In March 2015, the global monthly average of the atmospheric concentration of CO2 was around 400 parts per million (ppm), or 0.04%. It is a small amount, but it is increasing by more than 2 ppm every year due to the combustion of fossil fuels such as oil, gasoline, natural gas, and coal, as well as land-use changes such as deforestation.
Increases in the concentration of atmospheric CO2 have led to increases in the concentration of CO2 and other carbon-containing molecules in seawater. The CO2 added to seawater reacts with the water molecules to form carbonic acid in a process known as ocean acidification. The oceans are absorbing about 25% of the CO2 we release into the atmosphere each year. Additionally, as more CO2 gas enters the atmosphere, the atmosphere gets warmer, causing global temperatures to rise.
Ocean acidification is expected to impact ocean species to varying degrees. Photosynthetic algae and seagrasses may benefit from higher CO2 conditions in the ocean, as they require CO2 to live (just like plants on land). On the other hand, studies have shown that a more acidic ocean environment has a dramatic effect on some calcifying species including oysters, shellfish, clams, sea urchins, shallow water corals, deep sea corals, and calcareous plankton. When shelled organisms are at risk, the entire food web may also be at risk.
Our understanding of the phenomenon explored in this Science Snack is built on the work of many scientists.
Dr. Katsuko Saruhashi was a groundbreaking Japanese geochemist responsible for two important techniques that help scientists understand the global effects of rising carbon dioxide levels. In 1957, Dr. Saruhashi was the first woman to earn a doctorate from the University of Tokyo (then called the Imperial Women’s College of Science). She went on to develop a process for accurately measuring carbon dioxide in water; this methodology, called "Saruhashi’s Table," was essential for demonstrating that global warming would not be substantially curbed by ocean water’s capacity to absorb carbon dioxide, and continues to be used globally today. She also developed methods and tools for tracking radioactive fallout across oceans, ultimately leading to the reduction of oceanic nuclear experimentation. She was the first woman elected to the Science Council of Japan in 1980, the first to win the Miyake Prize in geochemistry in 1985, and in 1981, she established the Saruhashi Prize, which continues to inspire and honor young women in the natural sciences today. You can measure the concentration of carbon dioxide in water using a different method than Dr. Saruhashi's with the Ocean Acidification in a Cup Science Snack.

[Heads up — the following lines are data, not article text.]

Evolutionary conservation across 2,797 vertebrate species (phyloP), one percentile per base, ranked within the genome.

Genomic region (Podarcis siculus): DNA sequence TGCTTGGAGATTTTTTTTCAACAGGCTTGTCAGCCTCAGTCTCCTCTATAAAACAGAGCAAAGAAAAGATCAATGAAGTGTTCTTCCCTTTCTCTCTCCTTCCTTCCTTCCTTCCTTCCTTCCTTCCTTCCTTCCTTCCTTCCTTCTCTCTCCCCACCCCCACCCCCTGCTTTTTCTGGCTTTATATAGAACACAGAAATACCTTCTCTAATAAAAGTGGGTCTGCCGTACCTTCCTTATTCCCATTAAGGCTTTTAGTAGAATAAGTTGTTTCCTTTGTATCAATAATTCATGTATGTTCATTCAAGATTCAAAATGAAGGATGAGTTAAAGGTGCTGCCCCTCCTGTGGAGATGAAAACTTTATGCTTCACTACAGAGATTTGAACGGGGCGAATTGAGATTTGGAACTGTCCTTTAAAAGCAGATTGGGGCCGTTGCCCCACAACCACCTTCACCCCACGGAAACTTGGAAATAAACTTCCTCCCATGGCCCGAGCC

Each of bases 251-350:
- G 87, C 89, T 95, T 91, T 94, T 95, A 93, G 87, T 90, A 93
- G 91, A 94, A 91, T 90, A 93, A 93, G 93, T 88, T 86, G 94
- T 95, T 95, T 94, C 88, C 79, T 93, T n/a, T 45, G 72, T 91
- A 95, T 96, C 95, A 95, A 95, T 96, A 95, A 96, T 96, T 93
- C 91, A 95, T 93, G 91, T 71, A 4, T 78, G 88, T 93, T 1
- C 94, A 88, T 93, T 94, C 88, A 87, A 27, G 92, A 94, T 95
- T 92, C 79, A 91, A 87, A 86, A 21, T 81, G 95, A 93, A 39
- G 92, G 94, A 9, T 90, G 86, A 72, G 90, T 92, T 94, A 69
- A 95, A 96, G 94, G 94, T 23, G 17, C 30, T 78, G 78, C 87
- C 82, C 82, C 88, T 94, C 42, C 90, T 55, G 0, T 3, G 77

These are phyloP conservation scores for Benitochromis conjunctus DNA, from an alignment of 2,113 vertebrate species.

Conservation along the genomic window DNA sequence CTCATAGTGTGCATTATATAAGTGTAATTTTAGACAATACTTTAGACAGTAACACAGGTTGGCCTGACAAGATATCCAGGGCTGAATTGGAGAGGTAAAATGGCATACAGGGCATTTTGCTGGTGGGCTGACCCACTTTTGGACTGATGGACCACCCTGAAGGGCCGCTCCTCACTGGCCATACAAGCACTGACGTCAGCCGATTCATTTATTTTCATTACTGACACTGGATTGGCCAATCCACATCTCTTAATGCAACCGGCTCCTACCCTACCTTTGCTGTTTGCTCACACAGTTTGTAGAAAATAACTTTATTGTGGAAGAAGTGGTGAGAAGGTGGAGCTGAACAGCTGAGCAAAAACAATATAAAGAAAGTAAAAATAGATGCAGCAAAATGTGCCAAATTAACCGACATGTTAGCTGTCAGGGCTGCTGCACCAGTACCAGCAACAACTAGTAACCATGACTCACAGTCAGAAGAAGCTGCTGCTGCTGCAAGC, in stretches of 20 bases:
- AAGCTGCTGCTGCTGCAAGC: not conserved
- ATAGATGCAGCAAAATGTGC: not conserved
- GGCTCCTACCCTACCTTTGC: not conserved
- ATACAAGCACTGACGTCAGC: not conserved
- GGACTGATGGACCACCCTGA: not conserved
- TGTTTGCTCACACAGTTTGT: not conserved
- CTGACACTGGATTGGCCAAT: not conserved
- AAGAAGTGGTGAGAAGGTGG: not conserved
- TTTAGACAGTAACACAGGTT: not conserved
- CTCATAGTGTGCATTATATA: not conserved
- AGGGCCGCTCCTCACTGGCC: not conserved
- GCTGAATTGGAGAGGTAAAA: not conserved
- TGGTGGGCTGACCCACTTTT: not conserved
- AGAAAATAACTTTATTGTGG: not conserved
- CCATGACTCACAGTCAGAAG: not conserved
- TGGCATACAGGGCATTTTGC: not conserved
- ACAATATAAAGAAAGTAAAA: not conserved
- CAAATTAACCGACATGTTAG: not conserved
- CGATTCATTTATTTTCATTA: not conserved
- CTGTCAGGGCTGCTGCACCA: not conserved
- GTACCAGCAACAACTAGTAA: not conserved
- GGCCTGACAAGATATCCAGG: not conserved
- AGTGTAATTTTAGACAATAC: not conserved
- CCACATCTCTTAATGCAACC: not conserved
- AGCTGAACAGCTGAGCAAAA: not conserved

Prior to trying Ocean Acidification in a Cup, learners should be familiar with acid-base indicators and know that baking soda and vinegar create CO2 gas when mixed. This lesson dovetails with lessons on surface interactions and diffusion.
Making your cabbage-juice indicator
If bromothymol blue indicator is hard to come by, or if you’d prefer not to use this chemical in your classroom, you can use cabbage-juice indicator instead. It’s easy to make: Just take a quarter of a head of purple cabbage, place it in a blender with water to cover, and blend until you get a uniform puree. Strain the resulting mixture—the purple liquid you’re left with is your cabbage-juice indicator. Dilute it with some water and proceed with the experiment, using it instead of bromothymol blue. You will need to experiment with the ratio of water to cabbage juice to see what dilution gives you good results. Note that unlike bromothymol blue, cabbage-juice indicator turns pink, not yellow, in the presence of an acid.
- Dr. Jürgen Schieber (Indiana University, Geology 1425 course notes): Chapter 8: The Importance of Carbon for Climate Regulation
- Mathez, E. A. (2009). Climate Change: The Science of Global Warming and Our Energy Future. Columbia University Press, New York.
- NOAA Ocean Acidification Program: What is Ocean Acidification (OA)?
- NOAA PMEL Carbon Program: What is Ocean Acidification?
Thanks to Chris Sabine of NOAA’s Pacific Marine Environmental Lab and to Jim Bishop of University of California at Berkeley for sharing their expertise.